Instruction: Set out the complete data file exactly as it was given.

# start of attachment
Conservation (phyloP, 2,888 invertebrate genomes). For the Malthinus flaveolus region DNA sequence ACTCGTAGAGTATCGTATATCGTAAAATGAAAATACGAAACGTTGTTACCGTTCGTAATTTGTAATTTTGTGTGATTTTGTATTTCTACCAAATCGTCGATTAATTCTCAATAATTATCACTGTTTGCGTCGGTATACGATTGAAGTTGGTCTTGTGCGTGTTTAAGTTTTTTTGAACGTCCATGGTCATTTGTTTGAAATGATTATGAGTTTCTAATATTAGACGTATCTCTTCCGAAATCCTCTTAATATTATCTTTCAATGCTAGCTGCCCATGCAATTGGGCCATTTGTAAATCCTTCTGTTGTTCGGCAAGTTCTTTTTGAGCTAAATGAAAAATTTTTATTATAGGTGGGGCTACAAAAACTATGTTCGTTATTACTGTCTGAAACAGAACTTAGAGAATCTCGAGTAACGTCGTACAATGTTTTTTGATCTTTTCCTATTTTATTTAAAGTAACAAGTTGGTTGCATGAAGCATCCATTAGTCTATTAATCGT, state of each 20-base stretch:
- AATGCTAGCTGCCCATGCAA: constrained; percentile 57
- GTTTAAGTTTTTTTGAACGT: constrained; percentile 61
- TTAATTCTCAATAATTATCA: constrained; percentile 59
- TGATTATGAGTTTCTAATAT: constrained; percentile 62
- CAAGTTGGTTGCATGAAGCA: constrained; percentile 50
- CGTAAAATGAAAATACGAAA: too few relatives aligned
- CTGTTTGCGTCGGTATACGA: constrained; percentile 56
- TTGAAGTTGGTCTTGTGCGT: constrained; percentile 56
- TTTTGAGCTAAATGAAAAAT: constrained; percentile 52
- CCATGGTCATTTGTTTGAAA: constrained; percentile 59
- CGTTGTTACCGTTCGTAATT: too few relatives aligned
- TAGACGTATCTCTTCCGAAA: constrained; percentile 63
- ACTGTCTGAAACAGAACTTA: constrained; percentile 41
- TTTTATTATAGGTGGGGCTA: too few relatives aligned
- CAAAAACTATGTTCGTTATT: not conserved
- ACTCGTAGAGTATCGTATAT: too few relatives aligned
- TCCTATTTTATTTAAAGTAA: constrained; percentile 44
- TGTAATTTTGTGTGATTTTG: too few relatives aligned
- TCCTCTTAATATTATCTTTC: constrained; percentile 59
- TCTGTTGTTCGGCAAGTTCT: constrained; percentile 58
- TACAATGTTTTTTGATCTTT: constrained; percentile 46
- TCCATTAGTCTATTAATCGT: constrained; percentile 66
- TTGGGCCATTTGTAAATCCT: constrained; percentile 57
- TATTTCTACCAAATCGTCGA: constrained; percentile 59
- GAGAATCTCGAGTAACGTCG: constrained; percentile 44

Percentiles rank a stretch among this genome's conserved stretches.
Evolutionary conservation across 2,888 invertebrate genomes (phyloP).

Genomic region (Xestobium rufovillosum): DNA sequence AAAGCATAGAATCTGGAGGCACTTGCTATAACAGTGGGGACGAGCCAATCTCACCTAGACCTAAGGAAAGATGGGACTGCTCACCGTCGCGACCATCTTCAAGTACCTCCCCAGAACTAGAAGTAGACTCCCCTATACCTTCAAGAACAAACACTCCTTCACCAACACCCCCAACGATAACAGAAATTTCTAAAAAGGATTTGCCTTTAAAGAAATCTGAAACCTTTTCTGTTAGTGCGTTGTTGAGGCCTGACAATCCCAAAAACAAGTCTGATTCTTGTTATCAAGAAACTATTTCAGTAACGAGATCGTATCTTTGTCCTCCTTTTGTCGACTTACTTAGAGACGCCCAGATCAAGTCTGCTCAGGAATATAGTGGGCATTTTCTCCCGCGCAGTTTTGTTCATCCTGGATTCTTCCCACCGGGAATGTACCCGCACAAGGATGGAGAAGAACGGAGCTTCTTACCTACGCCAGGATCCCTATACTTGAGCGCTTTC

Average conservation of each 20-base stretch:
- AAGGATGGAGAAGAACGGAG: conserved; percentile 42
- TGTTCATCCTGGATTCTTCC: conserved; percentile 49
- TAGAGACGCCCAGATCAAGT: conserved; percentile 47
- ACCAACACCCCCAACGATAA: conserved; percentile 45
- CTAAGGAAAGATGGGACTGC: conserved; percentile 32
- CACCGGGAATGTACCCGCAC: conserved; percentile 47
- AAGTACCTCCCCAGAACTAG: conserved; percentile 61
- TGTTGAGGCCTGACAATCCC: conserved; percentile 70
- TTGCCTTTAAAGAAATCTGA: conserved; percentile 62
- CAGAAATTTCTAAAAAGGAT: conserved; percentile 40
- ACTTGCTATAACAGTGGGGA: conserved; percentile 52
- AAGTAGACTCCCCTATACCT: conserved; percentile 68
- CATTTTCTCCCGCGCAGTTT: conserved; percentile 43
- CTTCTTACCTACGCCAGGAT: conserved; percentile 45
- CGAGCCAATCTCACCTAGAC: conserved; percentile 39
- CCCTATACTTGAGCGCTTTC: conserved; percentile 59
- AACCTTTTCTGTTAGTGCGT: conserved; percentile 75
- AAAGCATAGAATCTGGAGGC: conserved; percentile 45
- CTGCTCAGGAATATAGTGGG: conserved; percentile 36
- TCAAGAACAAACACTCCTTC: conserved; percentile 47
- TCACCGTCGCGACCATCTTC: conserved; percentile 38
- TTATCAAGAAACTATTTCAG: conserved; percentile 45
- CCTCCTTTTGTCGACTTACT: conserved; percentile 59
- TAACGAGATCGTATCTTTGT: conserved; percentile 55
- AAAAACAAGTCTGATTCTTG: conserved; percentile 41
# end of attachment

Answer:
Conservation (phyloP, 2,888 invertebrate genomes). For the Malthinus flaveolus region DNA sequence ACTCGTAGAGTATCGTATATCGTAAAATGAAAATACGAAACGTTGTTACCGTTCGTAATTTGTAATTTTGTGTGATTTTGTATTTCTACCAAATCGTCGATTAATTCTCAATAATTATCACTGTTTGCGTCGGTATACGATTGAAGTTGGTCTTGTGCGTGTTTAAGTTTTTTTGAACGTCCATGGTCATTTGTTTGAAATGATTATGAGTTTCTAATATTAGACGTATCTCTTCCGAAATCCTCTTAATATTATCTTTCAATGCTAGCTGCCCATGCAATTGGGCCATTTGTAAATCCTTCTGTTGTTCGGCAAGTTCTTTTTGAGCTAAATGAAAAATTTTTATTATAGGTGGGGCTACAAAAACTATGTTCGTTATTACTGTCTGAAACAGAACTTAGAGAATCTCGAGTAACGTCGTACAATGTTTTTTGATCTTTTCCTATTTTATTTAAAGTAACAAGTTGGTTGCATGAAGCATCCATTAGTCTATTAATCGT, state of each 20-base stretch:
- AATGCTAGCTGCCCATGCAA: constrained; percentile 57
- GTTTAAGTTTTTTTGAACGT: constrained; percentile 61
- TTAATTCTCAATAATTATCA: constrained; percentile 59
- TGATTATGAGTTTCTAATAT: constrained; percentile 62
- CAAGTTGGTTGCATGAAGCA: constrained; percentile 50
- CGTAAAATGAAAATACGAAA: too few relatives aligned
- CTGTTTGCGTCGGTATACGA: constrained; percentile 56
- TTGAAGTTGGTCTTGTGCGT: constrained; percentile 56
- TTTTGAGCTAAATGAAAAAT: constrained; percentile 52
- CCATGGTCATTTGTTTGAAA: constrained; percentile 59
- CGTTGTTACCGTTCGTAATT: too few relatives aligned
- TAGACGTATCTCTTCCGAAA: constrained; percentile 63
- ACTGTCTGAAACAGAACTTA: constrained; percentile 41
- TTTTATTATAGGTGGGGCTA: too few relatives aligned
- CAAAAACTATGTTCGTTATT: not conserved
- ACTCGTAGAGTATCGTATAT: too few relatives aligned
- TCCTATTTTATTTAAAGTAA: constrained; percentile 44
- TGTAATTTTGTGTGATTTTG: too few relatives aligned
- TCCTCTTAATATTATCTTTC: constrained; percentile 59
- TCTGTTGTTCGGCAAGTTCT: constrained; percentile 58
- TACAATGTTTTTTGATCTTT: constrained; percentile 46
- TCCATTAGTCTATTAATCGT: constrained; percentile 66
- TTGGGCCATTTGTAAATCCT: constrained; percentile 57
- TATTTCTACCAAATCGTCGA: constrained; percentile 59
- GAGAATCTCGAGTAACGTCG: constrained; percentile 44

Percentiles rank a stretch among this genome's conserved stretches.
Evolutionary conservation across 2,888 invertebrate genomes (phyloP).

Genomic region (Xestobium rufovillosum): DNA sequence AAAGCATAGAATCTGGAGGCACTTGCTATAACAGTGGGGACGAGCCAATCTCACCTAGACCTAAGGAAAGATGGGACTGCTCACCGTCGCGACCATCTTCAAGTACCTCCCCAGAACTAGAAGTAGACTCCCCTATACCTTCAAGAACAAACACTCCTTCACCAACACCCCCAACGATAACAGAAATTTCTAAAAAGGATTTGCCTTTAAAGAAATCTGAAACCTTTTCTGTTAGTGCGTTGTTGAGGCCTGACAATCCCAAAAACAAGTCTGATTCTTGTTATCAAGAAACTATTTCAGTAACGAGATCGTATCTTTGTCCTCCTTTTGTCGACTTACTTAGAGACGCCCAGATCAAGTCTGCTCAGGAATATAGTGGGCATTTTCTCCCGCGCAGTTTTGTTCATCCTGGATTCTTCCCACCGGGAATGTACCCGCACAAGGATGGAGAAGAACGGAGCTTCTTACCTACGCCAGGATCCCTATACTTGAGCGCTTTC

Average conservation of each 20-base stretch:
- AAGGATGGAGAAGAACGGAG: conserved; percentile 42
- TGTTCATCCTGGATTCTTCC: conserved; percentile 49
- TAGAGACGCCCAGATCAAGT: conserved; percentile 47
- ACCAACACCCCCAACGATAA: conserved; percentile 45
- CTAAGGAAAGATGGGACTGC: conserved; percentile 32
- CACCGGGAATGTACCCGCAC: conserved; percentile 47
- AAGTACCTCCCCAGAACTAG: conserved; percentile 61
- TGTTGAGGCCTGACAATCCC: conserved; percentile 70
- TTGCCTTTAAAGAAATCTGA: conserved; percentile 62
- CAGAAATTTCTAAAAAGGAT: conserved; percentile 40
- ACTTGCTATAACAGTGGGGA: conserved; percentile 52
- AAGTAGACTCCCCTATACCT: conserved; percentile 68
- CATTTTCTCCCGCGCAGTTT: conserved; percentile 43
- CTTCTTACCTACGCCAGGAT: conserved; percentile 45
- CGAGCCAATCTCACCTAGAC: conserved; percentile 39
- CCCTATACTTGAGCGCTTTC: conserved; percentile 59
- AACCTTTTCTGTTAGTGCGT: conserved; percentile 75
- AAAGCATAGAATCTGGAGGC: conserved; percentile 45
- CTGCTCAGGAATATAGTGGG: conserved; percentile 36
- TCAAGAACAAACACTCCTTC: conserved; percentile 47
- TCACCGTCGCGACCATCTTC: conserved; percentile 38
- TTATCAAGAAACTATTTCAG: conserved; percentile 45
- CCTCCTTTTGTCGACTTACT: conserved; percentile 59
- TAACGAGATCGTATCTTTGT: conserved; percentile 55
- AAAAACAAGTCTGATTCTTG: conserved; percentile 41